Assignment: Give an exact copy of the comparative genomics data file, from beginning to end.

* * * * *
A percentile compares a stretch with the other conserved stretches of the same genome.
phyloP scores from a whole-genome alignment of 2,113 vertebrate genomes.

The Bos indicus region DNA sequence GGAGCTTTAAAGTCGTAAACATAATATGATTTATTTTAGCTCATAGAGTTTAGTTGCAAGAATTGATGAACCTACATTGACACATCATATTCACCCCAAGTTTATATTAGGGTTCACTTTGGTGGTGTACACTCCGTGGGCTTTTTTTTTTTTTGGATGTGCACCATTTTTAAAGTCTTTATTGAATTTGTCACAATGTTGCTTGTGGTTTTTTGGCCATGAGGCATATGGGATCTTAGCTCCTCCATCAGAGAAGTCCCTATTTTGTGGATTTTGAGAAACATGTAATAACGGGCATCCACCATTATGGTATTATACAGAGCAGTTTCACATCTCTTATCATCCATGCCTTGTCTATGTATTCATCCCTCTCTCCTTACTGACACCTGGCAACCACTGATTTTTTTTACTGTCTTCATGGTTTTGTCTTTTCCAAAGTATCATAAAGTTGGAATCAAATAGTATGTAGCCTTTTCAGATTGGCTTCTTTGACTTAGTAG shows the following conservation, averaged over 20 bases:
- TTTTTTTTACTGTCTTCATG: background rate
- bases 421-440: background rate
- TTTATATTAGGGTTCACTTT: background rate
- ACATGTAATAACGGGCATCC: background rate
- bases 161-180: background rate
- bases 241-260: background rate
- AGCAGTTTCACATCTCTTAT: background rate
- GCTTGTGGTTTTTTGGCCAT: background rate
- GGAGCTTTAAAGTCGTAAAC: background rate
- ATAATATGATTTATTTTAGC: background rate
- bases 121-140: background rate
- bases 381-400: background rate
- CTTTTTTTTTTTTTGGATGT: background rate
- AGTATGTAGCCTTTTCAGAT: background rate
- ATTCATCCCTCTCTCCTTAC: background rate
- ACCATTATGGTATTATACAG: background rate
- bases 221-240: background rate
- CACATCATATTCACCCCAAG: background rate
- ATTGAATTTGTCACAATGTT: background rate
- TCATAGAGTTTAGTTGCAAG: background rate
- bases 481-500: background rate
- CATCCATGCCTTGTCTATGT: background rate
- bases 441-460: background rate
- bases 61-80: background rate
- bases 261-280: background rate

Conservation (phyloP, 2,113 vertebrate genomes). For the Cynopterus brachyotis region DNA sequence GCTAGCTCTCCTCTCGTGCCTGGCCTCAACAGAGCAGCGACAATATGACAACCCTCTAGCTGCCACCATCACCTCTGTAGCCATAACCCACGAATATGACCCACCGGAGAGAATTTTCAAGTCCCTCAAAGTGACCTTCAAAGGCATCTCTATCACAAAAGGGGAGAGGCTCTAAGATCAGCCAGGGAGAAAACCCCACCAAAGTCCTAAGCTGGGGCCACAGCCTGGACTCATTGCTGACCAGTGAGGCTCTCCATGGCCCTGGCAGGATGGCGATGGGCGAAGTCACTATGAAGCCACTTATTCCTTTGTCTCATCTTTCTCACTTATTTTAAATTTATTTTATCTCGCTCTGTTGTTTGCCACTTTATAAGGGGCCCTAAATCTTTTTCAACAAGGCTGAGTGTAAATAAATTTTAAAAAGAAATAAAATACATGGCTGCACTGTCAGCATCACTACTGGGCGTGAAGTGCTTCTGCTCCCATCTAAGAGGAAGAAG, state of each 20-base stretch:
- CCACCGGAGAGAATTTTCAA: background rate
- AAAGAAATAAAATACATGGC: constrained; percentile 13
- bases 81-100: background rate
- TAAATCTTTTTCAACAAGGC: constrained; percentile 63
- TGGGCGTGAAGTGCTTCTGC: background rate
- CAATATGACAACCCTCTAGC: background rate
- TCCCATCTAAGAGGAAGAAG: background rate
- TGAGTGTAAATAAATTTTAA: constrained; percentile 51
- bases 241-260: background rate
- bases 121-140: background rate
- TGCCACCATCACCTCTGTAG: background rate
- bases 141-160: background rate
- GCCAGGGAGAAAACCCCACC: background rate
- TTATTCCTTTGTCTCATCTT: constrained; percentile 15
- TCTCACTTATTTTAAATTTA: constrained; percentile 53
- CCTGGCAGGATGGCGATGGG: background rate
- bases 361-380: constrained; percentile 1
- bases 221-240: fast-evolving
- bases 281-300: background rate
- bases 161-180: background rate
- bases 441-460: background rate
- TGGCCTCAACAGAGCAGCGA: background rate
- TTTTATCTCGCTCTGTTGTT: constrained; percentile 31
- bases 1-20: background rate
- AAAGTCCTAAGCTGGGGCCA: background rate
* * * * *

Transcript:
A percentile compares a stretch with the other conserved stretches of the same genome.
phyloP scores from a whole-genome alignment of 2,113 vertebrate genomes.

The Bos indicus region DNA sequence GGAGCTTTAAAGTCGTAAACATAATATGATTTATTTTAGCTCATAGAGTTTAGTTGCAAGAATTGATGAACCTACATTGACACATCATATTCACCCCAAGTTTATATTAGGGTTCACTTTGGTGGTGTACACTCCGTGGGCTTTTTTTTTTTTTGGATGTGCACCATTTTTAAAGTCTTTATTGAATTTGTCACAATGTTGCTTGTGGTTTTTTGGCCATGAGGCATATGGGATCTTAGCTCCTCCATCAGAGAAGTCCCTATTTTGTGGATTTTGAGAAACATGTAATAACGGGCATCCACCATTATGGTATTATACAGAGCAGTTTCACATCTCTTATCATCCATGCCTTGTCTATGTATTCATCCCTCTCTCCTTACTGACACCTGGCAACCACTGATTTTTTTTACTGTCTTCATGGTTTTGTCTTTTCCAAAGTATCATAAAGTTGGAATCAAATAGTATGTAGCCTTTTCAGATTGGCTTCTTTGACTTAGTAG shows the following conservation, averaged over 20 bases:
- TTTTTTTTACTGTCTTCATG: background rate
- bases 421-440: background rate
- TTTATATTAGGGTTCACTTT: background rate
- ACATGTAATAACGGGCATCC: background rate
- bases 161-180: background rate
- bases 241-260: background rate
- AGCAGTTTCACATCTCTTAT: background rate
- GCTTGTGGTTTTTTGGCCAT: background rate
- GGAGCTTTAAAGTCGTAAAC: background rate
- ATAATATGATTTATTTTAGC: background rate
- bases 121-140: background rate
- bases 381-400: background rate
- CTTTTTTTTTTTTTGGATGT: background rate
- AGTATGTAGCCTTTTCAGAT: background rate
- ATTCATCCCTCTCTCCTTAC: background rate
- ACCATTATGGTATTATACAG: background rate
- bases 221-240: background rate
- CACATCATATTCACCCCAAG: background rate
- ATTGAATTTGTCACAATGTT: background rate
- TCATAGAGTTTAGTTGCAAG: background rate
- bases 481-500: background rate
- CATCCATGCCTTGTCTATGT: background rate
- bases 441-460: background rate
- bases 61-80: background rate
- bases 261-280: background rate

Conservation (phyloP, 2,113 vertebrate genomes). For the Cynopterus brachyotis region DNA sequence GCTAGCTCTCCTCTCGTGCCTGGCCTCAACAGAGCAGCGACAATATGACAACCCTCTAGCTGCCACCATCACCTCTGTAGCCATAACCCACGAATATGACCCACCGGAGAGAATTTTCAAGTCCCTCAAAGTGACCTTCAAAGGCATCTCTATCACAAAAGGGGAGAGGCTCTAAGATCAGCCAGGGAGAAAACCCCACCAAAGTCCTAAGCTGGGGCCACAGCCTGGACTCATTGCTGACCAGTGAGGCTCTCCATGGCCCTGGCAGGATGGCGATGGGCGAAGTCACTATGAAGCCACTTATTCCTTTGTCTCATCTTTCTCACTTATTTTAAATTTATTTTATCTCGCTCTGTTGTTTGCCACTTTATAAGGGGCCCTAAATCTTTTTCAACAAGGCTGAGTGTAAATAAATTTTAAAAAGAAATAAAATACATGGCTGCACTGTCAGCATCACTACTGGGCGTGAAGTGCTTCTGCTCCCATCTAAGAGGAAGAAG, state of each 20-base stretch:
- CCACCGGAGAGAATTTTCAA: background rate
- AAAGAAATAAAATACATGGC: constrained; percentile 13
- bases 81-100: background rate
- TAAATCTTTTTCAACAAGGC: constrained; percentile 63
- TGGGCGTGAAGTGCTTCTGC: background rate
- CAATATGACAACCCTCTAGC: background rate
- TCCCATCTAAGAGGAAGAAG: background rate
- TGAGTGTAAATAAATTTTAA: constrained; percentile 51
- bases 241-260: background rate
- bases 121-140: background rate
- TGCCACCATCACCTCTGTAG: background rate
- bases 141-160: background rate
- GCCAGGGAGAAAACCCCACC: background rate
- TTATTCCTTTGTCTCATCTT: constrained; percentile 15
- TCTCACTTATTTTAAATTTA: constrained; percentile 53
- CCTGGCAGGATGGCGATGGG: background rate
- bases 361-380: constrained; percentile 1
- bases 221-240: fast-evolving
- bases 281-300: background rate
- bases 161-180: background rate
- bases 441-460: background rate
- TGGCCTCAACAGAGCAGCGA: background rate
- TTTTATCTCGCTCTGTTGTT: constrained; percentile 31
- bases 1-20: background rate
- AAAGTCCTAAGCTGGGGCCA: background rate